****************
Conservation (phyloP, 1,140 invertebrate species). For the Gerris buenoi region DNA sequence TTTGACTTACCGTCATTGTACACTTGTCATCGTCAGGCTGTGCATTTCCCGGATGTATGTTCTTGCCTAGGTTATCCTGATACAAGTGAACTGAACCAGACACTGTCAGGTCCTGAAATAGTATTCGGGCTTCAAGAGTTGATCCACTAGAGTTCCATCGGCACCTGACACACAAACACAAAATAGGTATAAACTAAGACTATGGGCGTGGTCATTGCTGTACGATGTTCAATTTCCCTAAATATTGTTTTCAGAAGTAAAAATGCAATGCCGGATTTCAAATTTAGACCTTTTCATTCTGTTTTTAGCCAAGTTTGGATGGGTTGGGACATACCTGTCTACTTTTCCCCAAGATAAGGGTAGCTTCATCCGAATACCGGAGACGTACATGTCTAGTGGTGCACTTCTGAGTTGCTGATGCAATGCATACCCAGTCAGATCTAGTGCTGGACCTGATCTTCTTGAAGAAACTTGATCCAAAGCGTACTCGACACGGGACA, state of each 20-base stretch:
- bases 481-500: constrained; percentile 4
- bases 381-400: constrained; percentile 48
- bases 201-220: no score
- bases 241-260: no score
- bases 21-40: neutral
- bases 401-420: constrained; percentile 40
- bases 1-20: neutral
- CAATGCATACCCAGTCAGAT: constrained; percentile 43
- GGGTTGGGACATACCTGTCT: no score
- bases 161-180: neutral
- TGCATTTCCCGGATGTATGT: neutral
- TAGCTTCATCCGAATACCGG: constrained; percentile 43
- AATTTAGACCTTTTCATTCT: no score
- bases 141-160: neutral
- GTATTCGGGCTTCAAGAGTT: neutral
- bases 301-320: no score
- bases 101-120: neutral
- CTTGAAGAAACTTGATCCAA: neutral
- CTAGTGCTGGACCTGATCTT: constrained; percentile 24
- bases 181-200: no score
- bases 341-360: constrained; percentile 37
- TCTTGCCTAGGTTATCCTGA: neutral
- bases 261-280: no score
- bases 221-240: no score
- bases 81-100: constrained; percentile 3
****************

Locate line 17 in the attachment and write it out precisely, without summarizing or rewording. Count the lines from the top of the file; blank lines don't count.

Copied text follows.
- bases 301-320: no score